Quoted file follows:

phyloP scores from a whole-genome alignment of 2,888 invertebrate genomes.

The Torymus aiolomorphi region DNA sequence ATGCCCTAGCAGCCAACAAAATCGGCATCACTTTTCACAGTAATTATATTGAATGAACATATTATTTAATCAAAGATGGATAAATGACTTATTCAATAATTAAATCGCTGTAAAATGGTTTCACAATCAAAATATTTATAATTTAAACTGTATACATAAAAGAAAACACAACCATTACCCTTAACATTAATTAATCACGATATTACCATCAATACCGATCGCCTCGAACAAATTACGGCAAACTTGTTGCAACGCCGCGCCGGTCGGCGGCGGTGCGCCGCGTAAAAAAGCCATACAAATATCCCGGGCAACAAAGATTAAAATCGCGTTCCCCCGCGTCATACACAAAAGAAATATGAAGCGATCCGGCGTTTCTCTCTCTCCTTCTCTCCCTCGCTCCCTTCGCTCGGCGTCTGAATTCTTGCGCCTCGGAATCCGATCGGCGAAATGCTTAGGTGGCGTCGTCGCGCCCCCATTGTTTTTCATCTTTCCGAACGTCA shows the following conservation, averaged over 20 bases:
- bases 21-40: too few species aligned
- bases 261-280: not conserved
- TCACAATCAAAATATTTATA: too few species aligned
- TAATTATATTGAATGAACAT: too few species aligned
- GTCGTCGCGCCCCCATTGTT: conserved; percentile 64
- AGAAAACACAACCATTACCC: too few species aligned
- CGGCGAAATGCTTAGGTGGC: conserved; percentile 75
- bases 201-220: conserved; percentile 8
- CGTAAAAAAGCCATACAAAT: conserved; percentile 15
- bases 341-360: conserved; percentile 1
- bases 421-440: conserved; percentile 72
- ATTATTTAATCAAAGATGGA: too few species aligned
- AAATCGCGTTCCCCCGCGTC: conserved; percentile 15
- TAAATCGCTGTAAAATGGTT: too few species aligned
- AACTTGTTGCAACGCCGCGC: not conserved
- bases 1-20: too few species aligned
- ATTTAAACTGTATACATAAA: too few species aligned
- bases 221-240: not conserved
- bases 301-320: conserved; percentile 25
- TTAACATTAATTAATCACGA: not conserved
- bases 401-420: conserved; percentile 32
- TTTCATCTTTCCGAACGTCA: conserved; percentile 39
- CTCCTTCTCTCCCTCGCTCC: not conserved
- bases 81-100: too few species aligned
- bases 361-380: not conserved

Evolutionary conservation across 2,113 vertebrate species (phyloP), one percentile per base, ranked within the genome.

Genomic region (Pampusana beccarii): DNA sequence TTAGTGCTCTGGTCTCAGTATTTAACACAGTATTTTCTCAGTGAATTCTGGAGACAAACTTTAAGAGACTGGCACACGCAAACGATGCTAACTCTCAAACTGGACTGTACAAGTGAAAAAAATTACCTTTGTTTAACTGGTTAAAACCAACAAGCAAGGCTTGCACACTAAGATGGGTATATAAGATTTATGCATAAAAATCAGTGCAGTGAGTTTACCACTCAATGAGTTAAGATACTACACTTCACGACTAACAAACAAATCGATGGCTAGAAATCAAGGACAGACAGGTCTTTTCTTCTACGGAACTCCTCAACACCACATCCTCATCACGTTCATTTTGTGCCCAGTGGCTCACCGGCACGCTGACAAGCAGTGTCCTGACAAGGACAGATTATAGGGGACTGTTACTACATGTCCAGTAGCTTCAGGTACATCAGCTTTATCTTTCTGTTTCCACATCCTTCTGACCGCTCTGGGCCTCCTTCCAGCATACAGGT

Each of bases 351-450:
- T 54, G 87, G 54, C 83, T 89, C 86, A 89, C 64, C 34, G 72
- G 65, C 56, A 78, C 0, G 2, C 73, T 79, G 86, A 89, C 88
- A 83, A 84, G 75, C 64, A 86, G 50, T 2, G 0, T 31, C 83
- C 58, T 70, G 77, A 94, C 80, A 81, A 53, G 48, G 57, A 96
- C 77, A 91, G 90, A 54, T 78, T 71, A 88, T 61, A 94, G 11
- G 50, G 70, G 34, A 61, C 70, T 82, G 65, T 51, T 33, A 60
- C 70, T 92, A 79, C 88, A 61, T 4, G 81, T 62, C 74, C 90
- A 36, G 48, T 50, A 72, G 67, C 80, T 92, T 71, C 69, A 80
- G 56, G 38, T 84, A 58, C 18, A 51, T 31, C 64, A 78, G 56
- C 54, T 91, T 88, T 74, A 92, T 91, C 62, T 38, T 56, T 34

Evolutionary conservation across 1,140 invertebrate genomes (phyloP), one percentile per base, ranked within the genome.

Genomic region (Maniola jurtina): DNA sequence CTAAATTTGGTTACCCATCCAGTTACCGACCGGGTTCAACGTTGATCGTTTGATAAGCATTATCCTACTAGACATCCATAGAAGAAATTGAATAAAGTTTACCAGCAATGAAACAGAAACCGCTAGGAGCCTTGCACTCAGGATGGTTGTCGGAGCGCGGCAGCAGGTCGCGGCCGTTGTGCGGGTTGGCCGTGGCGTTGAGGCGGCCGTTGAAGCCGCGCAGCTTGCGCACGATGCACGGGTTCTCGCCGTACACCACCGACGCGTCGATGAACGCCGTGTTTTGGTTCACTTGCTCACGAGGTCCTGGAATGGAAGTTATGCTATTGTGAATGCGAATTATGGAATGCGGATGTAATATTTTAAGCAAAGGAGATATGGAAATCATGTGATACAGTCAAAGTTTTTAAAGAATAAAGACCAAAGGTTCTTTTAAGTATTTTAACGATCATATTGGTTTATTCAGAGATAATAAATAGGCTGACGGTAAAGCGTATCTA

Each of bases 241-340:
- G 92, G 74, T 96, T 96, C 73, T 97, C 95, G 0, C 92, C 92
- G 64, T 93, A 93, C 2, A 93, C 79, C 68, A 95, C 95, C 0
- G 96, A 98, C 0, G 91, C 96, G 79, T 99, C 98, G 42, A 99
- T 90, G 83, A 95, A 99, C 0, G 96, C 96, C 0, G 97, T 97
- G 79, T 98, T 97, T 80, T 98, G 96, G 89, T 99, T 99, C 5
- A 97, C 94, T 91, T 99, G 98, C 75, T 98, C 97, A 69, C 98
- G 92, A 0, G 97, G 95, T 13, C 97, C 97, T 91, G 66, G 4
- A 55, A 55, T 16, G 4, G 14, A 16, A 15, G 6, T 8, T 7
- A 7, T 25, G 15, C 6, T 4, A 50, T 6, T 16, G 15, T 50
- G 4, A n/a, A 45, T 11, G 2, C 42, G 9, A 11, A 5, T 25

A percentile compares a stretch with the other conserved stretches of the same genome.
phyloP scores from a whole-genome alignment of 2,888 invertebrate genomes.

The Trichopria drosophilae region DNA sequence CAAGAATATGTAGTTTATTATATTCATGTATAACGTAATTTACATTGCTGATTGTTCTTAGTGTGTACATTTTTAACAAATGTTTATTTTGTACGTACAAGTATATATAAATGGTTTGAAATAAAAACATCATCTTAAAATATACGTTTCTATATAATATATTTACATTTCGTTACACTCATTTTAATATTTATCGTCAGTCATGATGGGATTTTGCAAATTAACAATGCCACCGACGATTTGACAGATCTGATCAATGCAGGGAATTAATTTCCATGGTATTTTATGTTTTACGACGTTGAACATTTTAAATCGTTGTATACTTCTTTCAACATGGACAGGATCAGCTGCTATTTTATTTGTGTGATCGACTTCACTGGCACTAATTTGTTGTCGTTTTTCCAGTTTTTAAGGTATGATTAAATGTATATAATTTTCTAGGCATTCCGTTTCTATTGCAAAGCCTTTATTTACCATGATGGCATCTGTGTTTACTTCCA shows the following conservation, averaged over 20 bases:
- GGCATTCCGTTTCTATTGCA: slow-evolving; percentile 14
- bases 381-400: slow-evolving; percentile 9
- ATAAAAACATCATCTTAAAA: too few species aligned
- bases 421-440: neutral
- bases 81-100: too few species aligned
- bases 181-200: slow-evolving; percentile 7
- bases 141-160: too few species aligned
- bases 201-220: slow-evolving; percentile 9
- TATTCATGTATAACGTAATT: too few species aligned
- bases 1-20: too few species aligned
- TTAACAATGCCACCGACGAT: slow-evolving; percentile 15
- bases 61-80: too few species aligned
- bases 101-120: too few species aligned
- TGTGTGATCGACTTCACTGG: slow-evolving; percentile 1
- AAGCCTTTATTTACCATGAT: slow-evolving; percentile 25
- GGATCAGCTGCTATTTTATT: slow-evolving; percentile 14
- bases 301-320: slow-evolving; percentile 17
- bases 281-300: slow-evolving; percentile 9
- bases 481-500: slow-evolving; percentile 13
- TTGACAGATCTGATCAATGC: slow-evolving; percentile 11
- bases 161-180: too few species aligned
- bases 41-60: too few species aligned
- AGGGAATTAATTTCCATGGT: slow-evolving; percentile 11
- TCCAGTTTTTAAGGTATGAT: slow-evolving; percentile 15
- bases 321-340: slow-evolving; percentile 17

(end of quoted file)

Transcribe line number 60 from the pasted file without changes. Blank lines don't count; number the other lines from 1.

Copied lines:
- bases 421-440: neutral